Warning! Inequality May Be Hazardous to Your Growth

There is little question that growing income inequality is dangerous for democracy. Money as a form of "Freedom of Speech" is now firmly a part of  American law and its impact on swaying elections and passing bills is increasingly clear. However, it seems that the gap could also be bad for a country's economy. The more money that gets sucked out of the economy and into the accounts of the wealthiest classes, the smaller are the resources the country has with which to sustain growth times and bounce back in recessions.

In a recent note on the IMF Blog, shares research they did on the relationship between income and economic stability and found that countries that have a declining income gap (like Brazil) have longer booms and shorter busts. And countries with a widening income gap (like the US) are just the opposite: longer busts and shorter booms. Our experience in the recent sluggish recovery from the 2001 recession and non-recovery from the 2008 recession seem to support their research.

Here is an excerpt from the article, "Warning! Inequality May Be Hazardous to Your Growth," (Note that bold faced print was in the original.)
Some time ago, we became interested in long periods of high growth (“growth spells”) and what keeps them going. The initial thought was that sometimes crises happen when a “growth spell” comes to an end, as perhaps occurred with Japan in the 1990s. 
We approached the problem as a medical researcher might think of life expectancy, looking at age, weight, gender, smoking habits, etc. We do something similar, looking for what might bring long “growth spells” to an end by focusing on factors like political institutions, health and education, macroeconomic instability, debt, trade openness, and so on.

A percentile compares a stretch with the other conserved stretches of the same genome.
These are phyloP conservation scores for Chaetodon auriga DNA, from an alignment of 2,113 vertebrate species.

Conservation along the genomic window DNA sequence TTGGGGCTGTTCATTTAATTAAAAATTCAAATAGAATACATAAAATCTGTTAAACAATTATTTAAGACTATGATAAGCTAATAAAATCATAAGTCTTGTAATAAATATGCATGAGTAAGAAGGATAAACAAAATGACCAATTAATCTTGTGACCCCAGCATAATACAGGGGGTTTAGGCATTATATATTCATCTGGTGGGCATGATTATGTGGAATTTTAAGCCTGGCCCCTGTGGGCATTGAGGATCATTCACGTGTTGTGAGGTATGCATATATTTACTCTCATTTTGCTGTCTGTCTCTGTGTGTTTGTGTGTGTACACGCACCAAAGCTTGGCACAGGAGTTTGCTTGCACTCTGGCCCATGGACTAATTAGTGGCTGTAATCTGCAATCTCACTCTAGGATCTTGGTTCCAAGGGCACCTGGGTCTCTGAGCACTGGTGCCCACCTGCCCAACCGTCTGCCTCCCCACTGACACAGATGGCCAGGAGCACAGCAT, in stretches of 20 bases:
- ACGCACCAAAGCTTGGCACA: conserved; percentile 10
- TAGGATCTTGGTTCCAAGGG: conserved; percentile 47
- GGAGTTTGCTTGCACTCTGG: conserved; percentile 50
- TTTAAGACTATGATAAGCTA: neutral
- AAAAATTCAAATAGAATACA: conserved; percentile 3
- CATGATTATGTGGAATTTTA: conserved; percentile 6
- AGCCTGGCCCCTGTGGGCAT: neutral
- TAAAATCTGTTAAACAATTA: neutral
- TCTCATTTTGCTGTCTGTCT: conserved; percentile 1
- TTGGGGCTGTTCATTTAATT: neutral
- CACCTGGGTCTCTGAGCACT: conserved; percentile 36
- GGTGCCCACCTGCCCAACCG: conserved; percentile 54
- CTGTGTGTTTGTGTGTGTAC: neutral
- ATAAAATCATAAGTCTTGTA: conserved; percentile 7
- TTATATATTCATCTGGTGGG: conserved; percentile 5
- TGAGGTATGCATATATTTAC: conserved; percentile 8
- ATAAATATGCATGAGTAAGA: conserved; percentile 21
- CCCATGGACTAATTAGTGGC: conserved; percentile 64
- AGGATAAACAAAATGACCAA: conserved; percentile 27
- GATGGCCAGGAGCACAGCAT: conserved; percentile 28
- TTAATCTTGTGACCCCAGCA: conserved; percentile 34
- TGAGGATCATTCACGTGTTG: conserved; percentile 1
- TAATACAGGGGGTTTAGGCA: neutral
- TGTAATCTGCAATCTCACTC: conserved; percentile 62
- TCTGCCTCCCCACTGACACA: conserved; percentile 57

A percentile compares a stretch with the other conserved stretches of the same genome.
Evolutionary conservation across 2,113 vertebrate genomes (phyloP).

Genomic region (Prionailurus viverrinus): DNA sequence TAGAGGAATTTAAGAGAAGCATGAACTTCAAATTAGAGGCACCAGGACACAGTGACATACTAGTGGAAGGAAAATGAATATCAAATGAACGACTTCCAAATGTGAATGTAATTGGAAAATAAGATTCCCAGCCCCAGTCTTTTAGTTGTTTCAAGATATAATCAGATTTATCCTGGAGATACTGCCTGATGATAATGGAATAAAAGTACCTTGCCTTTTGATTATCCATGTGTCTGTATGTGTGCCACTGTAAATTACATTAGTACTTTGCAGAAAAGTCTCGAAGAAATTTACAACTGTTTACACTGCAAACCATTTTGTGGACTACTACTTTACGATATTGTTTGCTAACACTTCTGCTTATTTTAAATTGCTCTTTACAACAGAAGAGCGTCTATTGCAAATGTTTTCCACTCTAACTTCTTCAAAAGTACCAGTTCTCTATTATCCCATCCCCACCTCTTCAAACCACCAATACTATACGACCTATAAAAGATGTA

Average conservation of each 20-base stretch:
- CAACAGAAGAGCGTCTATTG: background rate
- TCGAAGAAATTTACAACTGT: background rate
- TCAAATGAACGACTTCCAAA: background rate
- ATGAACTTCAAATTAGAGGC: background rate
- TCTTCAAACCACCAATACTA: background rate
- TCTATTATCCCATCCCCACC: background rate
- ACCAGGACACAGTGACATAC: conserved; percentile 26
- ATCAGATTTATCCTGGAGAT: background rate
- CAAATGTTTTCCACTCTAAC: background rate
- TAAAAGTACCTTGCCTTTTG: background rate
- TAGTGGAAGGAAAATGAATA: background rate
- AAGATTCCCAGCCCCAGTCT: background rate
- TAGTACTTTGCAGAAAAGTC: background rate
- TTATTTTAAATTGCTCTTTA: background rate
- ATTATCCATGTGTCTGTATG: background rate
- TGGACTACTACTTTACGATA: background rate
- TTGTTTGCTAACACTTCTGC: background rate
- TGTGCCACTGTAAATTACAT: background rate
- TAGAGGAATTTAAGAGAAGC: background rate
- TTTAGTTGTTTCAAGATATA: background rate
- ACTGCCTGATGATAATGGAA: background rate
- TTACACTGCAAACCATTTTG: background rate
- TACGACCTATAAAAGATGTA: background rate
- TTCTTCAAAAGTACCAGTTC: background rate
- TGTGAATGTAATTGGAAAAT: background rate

Somewhat to our surprise, income inequality stood out in our analysis as a key driver of the duration of “growth spells”. 
We found that high “growth spells” were much more likely to end in countries with less equal income distributions. The effect is large. 
For example, we estimate that closing, say, half the inequality gap between Latin America and emerging Asia would more than double the expected duration of a “growth spell”. Inequality seemed to make a big difference almost no matter what other variables were in the model or exactly how we defined a “growth spell”.
Inequality is of course not the only thing that matters but, from our analysis, it clearly belongs in the “pantheon” of well-established growth factors such as the quality of political institutions or trade openness. 
While income distribution within a given country is pretty stable most of the time, it sometimes moves a lot. In addition to the United States in recent decades, we’ve also seen changes in China and many other countries. Brazil reduced inequality significantly from the early 1990s through a focused set of transfer programs that have become a model for many around the world. 
A reduction of the magnitude achieved by Brazil could—albeit with uncertainty about the precise effect—increase the expected length of a typical “growth spell” by about 50 percent. 
The upshot? It is a big mistake to separate analyses of growth and income distribution. A rising tide is still critical to lifting all boats. The implication of our analysis is that helping to raise the lowest boats may actually help to keep the tide rising!

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